Cooperative mechanisms of fast-ion conduction in gallium-based oxides with tetrahedral moieties


The need for greater energy efficiency has garnered increasing support for the use of fuel-cell technology, a prime example being the solid-oxide fuel cell1,2. A crucial requirement for such devices is a good ionic (O2− or H+) conductor as the electrolyte3,4. Traditionally, fluorite- and perovskite-type oxides have been targeted3,4,5,6, although there is growing interest in alternative structure types for intermediate-temperature (400–700 C) solid-oxide fuel cells. In particular, structures containing tetrahedral moieties, such as La1−xCaxMO4−x/2(M=Ta,Nb,P) (refs 7,8), La1−xBa1+xGaO4−x/2 (refs 9,10) and La9.33+xSi6O26+3x/2 (ref. 11), have been attracting considerable attention recently. However, an atomic-scale understanding of the conduction mechanisms in these systems is still lacking; such mechanistic detail is important for developing strategies for optimizing the conductivity, as well as identifying next-generation materials. In this context, we report a combined experimental and computational modelling study of the La1−xBa1+xGaO4−x/2 system, which exhibits both proton and oxide-ion conduction9,10. Here we show that oxide-ion conduction proceeds via a cooperative ‘cog-wheel’-type process involving the breaking and re-forming of Ga2O7 units, whereas the rate-limiting step for proton conduction is intra-tetrahedron proton transfer. Both mechanisms are unusual for ceramic oxide materials, and similar cooperative processes may be important in related systems containing tetrahedral moieties.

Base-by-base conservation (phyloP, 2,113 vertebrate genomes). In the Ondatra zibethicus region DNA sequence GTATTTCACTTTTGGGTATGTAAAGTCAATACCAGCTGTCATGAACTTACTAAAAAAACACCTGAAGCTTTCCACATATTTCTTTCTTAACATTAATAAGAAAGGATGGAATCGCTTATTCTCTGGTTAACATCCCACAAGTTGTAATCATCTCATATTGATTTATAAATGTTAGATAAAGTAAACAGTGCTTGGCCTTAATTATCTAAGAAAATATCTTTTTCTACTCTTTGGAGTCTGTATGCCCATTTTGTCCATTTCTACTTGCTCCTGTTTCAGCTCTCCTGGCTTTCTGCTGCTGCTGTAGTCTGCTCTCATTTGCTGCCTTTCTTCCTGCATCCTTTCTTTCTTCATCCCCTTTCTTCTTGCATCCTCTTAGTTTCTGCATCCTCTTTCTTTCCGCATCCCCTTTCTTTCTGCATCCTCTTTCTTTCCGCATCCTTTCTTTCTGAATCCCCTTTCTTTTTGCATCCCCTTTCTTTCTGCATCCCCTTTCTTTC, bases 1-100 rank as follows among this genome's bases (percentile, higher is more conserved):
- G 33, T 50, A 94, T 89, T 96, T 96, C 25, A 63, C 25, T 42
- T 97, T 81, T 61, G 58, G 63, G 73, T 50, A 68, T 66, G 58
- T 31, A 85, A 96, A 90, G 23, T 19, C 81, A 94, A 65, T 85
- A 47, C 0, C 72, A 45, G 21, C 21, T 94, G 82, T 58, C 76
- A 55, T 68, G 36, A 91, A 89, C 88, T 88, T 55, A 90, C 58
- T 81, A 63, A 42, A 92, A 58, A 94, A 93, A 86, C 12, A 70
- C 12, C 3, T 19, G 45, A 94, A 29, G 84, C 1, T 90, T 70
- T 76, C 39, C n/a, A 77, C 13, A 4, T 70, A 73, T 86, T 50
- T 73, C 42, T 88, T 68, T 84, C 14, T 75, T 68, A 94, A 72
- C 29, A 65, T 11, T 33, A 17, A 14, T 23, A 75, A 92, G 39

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Figure 1: Crystal structure of LaBaGaO4.
Figure 2: Local structure around an oxide-ion vacancy defect in the LaBaGaO4 system.
Figure 3: Lowest-energy pathway for oxygen vacancy migration in La1−xBa1+xGaO4−x/2.
Figure 4: Molecular dynamics simulation trajectories of oxide ions in three mutually perpendicular planes.
Figure 5: Proton configuration and migration in LaBaGaO4.


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This work was supported by the EPSRC (Project grant: GR/S55507/02). We would also like to thank ISIS, Rutherford Appleton Laboratory UK for access to neutron diffraction facilities.

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Correspondence to M. Saiful Islam or Peter R. Slater.

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Supplementary tables 1-2 and figures 1-6 (PDF 1489 kb)

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Kendrick, E., Kendrick, J., Knight, K. et al. Cooperative mechanisms of fast-ion conduction in gallium-based oxides with tetrahedral moieties. Nature Mater 6, 871–875 (2007).

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